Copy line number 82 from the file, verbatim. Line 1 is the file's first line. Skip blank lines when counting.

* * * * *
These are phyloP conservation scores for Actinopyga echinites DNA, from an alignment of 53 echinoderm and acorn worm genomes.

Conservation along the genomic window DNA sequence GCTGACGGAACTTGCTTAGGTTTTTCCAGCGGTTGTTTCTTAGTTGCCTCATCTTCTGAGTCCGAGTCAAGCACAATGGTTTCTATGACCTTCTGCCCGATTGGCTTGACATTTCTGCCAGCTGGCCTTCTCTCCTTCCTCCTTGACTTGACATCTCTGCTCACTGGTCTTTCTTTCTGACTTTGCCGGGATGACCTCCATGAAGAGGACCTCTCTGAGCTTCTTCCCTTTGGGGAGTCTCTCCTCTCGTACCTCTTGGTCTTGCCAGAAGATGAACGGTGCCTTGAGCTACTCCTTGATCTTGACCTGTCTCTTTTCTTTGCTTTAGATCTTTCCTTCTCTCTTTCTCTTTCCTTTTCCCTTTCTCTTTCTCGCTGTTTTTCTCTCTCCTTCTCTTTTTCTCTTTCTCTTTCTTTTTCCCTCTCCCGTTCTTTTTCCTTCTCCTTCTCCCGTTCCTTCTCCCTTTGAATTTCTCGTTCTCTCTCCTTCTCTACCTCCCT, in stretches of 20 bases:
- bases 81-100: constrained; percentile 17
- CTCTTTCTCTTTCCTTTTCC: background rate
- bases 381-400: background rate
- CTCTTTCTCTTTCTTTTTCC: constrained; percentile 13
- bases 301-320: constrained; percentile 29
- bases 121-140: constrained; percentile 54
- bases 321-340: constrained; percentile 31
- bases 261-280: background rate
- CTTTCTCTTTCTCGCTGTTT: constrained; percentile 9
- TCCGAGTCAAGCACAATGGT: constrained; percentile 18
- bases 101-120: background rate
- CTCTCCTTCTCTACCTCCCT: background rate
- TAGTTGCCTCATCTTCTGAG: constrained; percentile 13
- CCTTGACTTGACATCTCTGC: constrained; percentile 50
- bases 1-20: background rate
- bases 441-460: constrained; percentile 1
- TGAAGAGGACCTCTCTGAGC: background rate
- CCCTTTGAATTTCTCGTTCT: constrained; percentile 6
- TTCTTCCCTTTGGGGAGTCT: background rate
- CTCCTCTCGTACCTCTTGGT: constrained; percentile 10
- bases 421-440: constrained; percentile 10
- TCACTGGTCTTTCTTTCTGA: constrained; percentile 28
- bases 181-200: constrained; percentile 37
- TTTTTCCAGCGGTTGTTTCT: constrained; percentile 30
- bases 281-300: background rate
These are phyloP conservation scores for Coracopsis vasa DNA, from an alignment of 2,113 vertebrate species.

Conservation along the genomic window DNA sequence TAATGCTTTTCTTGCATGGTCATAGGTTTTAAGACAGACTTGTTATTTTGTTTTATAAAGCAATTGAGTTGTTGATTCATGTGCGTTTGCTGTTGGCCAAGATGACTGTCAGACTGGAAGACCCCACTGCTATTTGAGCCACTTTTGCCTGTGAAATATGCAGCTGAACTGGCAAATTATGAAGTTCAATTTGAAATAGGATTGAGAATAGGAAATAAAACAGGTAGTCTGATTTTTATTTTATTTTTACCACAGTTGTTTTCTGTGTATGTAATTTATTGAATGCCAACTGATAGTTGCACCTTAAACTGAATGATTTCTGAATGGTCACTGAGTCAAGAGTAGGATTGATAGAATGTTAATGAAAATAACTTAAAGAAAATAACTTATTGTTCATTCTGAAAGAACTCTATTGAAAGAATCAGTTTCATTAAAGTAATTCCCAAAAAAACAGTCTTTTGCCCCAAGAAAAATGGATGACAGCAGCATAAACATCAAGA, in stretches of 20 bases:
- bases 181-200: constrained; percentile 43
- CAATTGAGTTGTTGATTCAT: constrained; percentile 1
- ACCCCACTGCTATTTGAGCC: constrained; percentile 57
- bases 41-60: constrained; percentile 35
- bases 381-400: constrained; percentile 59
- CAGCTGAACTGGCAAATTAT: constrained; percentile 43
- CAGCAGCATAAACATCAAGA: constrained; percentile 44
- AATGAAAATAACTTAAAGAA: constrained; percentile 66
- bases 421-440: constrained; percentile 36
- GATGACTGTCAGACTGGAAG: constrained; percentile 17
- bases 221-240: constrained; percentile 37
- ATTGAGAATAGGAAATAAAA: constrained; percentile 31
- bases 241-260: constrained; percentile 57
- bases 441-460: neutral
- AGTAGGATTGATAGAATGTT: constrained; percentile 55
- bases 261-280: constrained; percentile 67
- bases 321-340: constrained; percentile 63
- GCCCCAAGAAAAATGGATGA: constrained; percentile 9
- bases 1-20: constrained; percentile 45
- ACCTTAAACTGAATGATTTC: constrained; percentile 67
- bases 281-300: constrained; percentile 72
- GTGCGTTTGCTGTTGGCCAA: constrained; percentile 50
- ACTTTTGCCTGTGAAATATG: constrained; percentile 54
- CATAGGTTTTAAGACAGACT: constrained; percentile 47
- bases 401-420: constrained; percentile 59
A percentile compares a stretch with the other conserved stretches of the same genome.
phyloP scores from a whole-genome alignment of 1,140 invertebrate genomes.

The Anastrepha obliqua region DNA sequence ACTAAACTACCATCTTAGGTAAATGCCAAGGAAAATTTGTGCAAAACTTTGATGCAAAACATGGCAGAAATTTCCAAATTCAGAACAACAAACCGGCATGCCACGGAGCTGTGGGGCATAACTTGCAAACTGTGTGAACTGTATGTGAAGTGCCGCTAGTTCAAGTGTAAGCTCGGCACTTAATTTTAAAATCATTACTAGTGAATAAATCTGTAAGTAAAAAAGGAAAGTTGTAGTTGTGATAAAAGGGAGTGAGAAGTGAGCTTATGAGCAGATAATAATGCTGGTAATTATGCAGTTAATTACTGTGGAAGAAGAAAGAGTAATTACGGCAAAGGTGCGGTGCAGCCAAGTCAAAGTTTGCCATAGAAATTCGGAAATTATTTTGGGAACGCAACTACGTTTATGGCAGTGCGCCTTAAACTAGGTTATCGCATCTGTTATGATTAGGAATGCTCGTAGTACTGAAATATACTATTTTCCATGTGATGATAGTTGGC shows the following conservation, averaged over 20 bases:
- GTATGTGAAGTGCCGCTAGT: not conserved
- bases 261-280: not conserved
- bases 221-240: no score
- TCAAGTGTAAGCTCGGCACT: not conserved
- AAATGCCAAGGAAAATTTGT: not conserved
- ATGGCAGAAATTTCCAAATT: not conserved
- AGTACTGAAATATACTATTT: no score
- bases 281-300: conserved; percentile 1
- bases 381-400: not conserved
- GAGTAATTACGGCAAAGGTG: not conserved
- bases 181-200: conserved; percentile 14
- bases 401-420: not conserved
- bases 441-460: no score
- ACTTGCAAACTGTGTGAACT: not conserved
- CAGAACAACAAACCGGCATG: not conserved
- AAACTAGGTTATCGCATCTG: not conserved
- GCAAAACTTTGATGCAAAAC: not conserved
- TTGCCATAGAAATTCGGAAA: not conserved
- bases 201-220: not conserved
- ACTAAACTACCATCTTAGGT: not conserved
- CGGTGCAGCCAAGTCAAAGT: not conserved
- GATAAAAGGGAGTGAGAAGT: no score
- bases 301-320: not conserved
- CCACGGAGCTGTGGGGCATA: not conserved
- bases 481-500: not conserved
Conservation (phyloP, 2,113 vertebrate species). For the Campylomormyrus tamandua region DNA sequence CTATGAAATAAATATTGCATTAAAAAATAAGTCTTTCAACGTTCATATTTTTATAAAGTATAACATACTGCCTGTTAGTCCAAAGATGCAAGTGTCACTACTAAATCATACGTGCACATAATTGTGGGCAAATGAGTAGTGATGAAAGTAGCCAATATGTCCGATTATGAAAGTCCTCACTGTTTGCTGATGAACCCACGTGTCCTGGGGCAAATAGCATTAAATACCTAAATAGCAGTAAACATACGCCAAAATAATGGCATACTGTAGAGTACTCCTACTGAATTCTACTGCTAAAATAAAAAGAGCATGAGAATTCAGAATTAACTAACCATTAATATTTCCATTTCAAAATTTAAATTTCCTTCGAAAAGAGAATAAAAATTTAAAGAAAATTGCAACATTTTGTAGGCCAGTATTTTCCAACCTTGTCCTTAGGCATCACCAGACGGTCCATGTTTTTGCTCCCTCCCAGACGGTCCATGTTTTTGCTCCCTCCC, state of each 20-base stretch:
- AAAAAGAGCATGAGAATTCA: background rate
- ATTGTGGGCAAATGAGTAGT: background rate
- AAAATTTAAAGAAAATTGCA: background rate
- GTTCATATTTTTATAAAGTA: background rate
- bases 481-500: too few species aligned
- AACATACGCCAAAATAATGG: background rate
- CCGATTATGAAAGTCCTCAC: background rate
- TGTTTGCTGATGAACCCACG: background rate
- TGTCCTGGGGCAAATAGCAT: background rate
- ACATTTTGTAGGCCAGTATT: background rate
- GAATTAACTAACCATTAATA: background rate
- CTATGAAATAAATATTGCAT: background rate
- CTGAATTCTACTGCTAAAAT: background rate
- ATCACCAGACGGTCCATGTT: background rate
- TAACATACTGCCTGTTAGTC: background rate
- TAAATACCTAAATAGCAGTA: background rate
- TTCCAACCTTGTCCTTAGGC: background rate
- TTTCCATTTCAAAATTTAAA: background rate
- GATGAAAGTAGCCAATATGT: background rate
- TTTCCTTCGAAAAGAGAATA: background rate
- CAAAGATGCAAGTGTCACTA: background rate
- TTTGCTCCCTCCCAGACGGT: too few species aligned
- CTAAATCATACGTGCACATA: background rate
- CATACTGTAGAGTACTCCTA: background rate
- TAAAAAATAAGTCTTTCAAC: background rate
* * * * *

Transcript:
- bases 481-500: not conserved